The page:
• Czech Republic: “Family of Readers of the Year 2014” – Naple Blog (Czech). “The SKIP (Czech Librarian Association) announced a new competition for families to support reading and library use. The title “Family of Readers of the Year 2014” will be granted by libraries to the most active family among their patrons.”.
  • If libraries can’t make it here in New York, can they make it anywhere? – Guardian (USA). “I’m a library nerd. But all nerds need a library” … Matthew Zadrozny on the need for public libraries to have books and space in the modern age, opposing the actions of NYPL in reducing study/book space in a “modernisation” attempt.

“The Central Library Plan, now misleadingly rebranded as a “renovation”,  would sell off the Mid-Manhattan Library (the busiest lending library in the country and the place where President Obama got his start) and the Science, Industry and Business Library branches; squeeze users  into a space that is a fraction the size; and divert $150m in taxpayer  money from 87 resource-starved community libraries. The 42nd Street  Library, the most democratic of the world’s great research libraries,  would see its seven floors of historic books stacks gutted to make way  for an airy and hard-to-access atrium, in a shortsighted worship of the digital.”

UK Local news by authority

  • Cornwall – Axe taken to Falmouth and Penryn library opening hours – This is the West Country. “The council says that most Cornwall Council libraries and one stop shops across the county will be open for “one day less per week”, with the changes coming to effect on June 1 this year. The move has been presented as a necessity, to “keep all sites open rather than closing some of them”.”.
  • Essex – Library users paid out more than £500k – Echo. Over last six years, total fines income has been £457k, Thurrock £83k, “Despite the numbers, the trend is improving, particularly in Basildon where revenue from fines has dropped from £47,000 in 2007/08 to £30,000 in 2012/13.”. 50 people banned from libraries in last six years.
  • Halton – Libraries under review as the council faces further Government cutbacks – Runcorn and Widnes World. “Opening times, staffing, the purchasing of books, and the mobile library are among many issues being looked at.   The future of the cafes at Widnes and Halton Lea are also being examined.”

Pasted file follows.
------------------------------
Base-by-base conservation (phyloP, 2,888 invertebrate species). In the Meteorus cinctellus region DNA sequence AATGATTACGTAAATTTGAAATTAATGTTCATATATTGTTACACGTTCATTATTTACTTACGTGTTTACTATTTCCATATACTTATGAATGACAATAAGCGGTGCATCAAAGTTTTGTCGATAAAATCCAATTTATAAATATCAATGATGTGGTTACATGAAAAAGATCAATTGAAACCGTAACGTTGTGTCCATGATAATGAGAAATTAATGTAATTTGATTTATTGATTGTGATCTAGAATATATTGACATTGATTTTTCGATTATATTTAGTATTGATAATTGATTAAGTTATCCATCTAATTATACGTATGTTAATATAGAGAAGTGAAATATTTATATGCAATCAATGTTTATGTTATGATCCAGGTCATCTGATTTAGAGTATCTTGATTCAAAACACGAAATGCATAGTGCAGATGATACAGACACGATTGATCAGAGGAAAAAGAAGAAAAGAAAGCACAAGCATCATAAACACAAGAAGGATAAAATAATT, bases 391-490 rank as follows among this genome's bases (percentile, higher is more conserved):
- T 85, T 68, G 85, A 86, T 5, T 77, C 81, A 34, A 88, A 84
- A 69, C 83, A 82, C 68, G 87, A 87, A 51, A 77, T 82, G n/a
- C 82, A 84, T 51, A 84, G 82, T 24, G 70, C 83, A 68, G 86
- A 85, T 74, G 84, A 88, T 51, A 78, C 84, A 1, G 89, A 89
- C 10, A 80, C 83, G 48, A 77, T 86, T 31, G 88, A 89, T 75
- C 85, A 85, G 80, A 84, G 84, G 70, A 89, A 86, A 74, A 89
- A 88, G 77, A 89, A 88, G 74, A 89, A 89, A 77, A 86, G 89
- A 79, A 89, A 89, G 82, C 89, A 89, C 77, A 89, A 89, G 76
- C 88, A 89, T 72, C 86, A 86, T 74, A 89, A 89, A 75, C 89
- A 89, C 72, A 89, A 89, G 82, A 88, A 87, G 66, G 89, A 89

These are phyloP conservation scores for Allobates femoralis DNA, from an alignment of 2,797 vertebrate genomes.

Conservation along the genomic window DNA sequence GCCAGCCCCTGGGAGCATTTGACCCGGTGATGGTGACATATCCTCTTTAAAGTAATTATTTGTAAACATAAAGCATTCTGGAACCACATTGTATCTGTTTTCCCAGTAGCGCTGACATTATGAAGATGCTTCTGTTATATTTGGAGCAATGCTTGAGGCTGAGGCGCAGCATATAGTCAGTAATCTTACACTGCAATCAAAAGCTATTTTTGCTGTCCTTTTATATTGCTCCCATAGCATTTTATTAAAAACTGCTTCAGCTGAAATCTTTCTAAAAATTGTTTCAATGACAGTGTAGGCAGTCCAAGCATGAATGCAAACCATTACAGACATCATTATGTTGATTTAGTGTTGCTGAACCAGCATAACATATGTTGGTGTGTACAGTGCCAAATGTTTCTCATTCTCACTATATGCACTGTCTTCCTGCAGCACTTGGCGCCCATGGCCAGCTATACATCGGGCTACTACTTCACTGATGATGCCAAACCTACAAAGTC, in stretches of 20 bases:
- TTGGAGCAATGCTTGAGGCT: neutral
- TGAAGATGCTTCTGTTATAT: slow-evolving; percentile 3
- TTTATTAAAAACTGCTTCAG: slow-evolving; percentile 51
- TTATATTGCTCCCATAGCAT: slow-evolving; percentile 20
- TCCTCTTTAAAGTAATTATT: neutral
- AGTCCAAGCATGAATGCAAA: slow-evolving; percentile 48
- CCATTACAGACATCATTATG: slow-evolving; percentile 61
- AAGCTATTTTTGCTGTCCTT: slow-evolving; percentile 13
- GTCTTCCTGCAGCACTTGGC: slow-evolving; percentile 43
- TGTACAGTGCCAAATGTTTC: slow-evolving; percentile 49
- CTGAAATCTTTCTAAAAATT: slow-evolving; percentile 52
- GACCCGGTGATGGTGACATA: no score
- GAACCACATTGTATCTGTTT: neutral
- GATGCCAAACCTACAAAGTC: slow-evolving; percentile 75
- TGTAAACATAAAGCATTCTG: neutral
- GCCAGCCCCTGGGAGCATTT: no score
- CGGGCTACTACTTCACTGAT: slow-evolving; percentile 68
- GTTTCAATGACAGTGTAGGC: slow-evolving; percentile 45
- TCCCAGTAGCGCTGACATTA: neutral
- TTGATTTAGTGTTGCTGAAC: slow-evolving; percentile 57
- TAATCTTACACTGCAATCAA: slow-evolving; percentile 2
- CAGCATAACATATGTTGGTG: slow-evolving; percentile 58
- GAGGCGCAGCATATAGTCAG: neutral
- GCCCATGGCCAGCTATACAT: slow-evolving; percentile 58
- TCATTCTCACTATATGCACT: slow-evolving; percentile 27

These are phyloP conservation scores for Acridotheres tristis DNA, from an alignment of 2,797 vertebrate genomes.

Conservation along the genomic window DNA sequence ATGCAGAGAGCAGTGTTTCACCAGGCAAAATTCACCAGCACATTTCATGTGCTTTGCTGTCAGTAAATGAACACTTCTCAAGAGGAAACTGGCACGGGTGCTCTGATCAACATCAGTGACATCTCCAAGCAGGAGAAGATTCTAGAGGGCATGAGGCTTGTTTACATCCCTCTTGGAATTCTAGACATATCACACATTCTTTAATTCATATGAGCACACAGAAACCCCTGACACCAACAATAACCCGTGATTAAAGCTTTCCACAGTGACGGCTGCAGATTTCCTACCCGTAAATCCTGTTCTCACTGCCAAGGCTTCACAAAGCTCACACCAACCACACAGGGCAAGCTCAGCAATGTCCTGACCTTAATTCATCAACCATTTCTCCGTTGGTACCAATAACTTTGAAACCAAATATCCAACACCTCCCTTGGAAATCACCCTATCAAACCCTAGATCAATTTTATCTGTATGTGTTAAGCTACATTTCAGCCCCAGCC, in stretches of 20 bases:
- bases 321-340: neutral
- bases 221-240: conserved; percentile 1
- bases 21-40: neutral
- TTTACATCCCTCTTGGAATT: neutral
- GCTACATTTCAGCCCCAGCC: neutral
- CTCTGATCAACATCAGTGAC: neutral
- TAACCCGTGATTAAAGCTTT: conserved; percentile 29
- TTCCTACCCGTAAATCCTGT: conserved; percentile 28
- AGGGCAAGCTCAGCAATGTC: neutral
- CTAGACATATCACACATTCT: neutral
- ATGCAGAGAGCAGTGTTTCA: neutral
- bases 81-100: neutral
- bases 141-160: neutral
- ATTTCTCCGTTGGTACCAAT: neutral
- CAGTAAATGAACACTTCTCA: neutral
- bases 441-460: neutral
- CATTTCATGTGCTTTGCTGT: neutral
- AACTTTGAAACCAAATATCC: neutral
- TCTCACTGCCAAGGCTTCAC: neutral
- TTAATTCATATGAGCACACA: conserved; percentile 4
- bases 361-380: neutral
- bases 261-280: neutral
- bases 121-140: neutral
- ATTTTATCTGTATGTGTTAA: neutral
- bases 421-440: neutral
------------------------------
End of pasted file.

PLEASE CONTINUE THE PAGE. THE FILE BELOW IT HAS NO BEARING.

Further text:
• Manchester – In pictures: Manchester Central Library through the years – Manchester Evening News.  Historic photographs, including its construction and the thronging crowds when it was originally opened by the King.
  • Monmouthshire – Decision due on Gilwern library takeover – Free Press. “Llanelly Community Council is looking to take over Monmouthshire council’s Gilwern Community Education Centre to ensure a library is kept open in the village.” … “As part of the plans a lease on the current library building on School Lane, which the community council pays the county council £5,000 for a year, would end at no cost.  Monmouthshire council will lose about £83,000 by handing over the building but would no longer be responsible for the maintenance and running of the centre.”
  • Newham – New East Ham library opens its doors – Newham Recorder. “More than 2,000 people passed through the doors of East Ham’s new library and service centre on Thursday.” … “Newham mayor Sir Robin Wales officially opened the £14.3 million building watched by a crowd which included some of the 80 residents who were involved in its construction. The three-storey facility brings together customer services and a state of the art library which contains more than 30,000 books.” … “The open-plan library includes a large children’s library and area for activities and story telling sessions, reading and study areas plus a language lab.”

““Our residents have told us that they value their libraries and easy access to council services and we’ve listened to what they’ve said. At a time when other councils have closed their libraries, we’ve kept ours open and invested heavily to make them more accessible, increased the number of computers and new books as well as enabling residents to access council services in one place.”

  • Norfolk – Public WiFi Access in Norfolk LibrariesNorfolk County Council. Explanation of how to connect (need library card and PIN).
  • Plymouth – Libraries face radical changes – Plymouth Herald. “Since 2010/11 Plymouth’s library budget has been cut by a quarter, from £3.9million by slashing staff numbers and through staff restructuring and halving the purchase of new books.” … Part-time volunteer co-ordinator appointed.” … “A radical plan to cut the cost of city libraries could see volunteer librarians on duty and books giving way to cafes, health advice centres and meeting places.”
  • Staffordshire – Uttoxeter library review e-book offers as visitors down – Uttoxeter News. Borrowing of books down, public use of e-books up.  ““Less and less people are borrowing books, and this is because information is so widely available online, people used to come to the library to research from books whereas now the majority is available online.”
  • Wolverhampton – Reduced opening hours for Wolverhampton libraries revealed – Express and Star. “Opening hours at 13 libraries will be cut from the end of this month” … “Pru Coleman, from the Citywide Libraries Action Group, said: “What we have said right from the start is it is closure by stealth. It’s closure in all but name. “The council is sending a message that they are quite happy for older people to be living in even more isolation then they already are and they are quite happy to take books out of the hands of children.””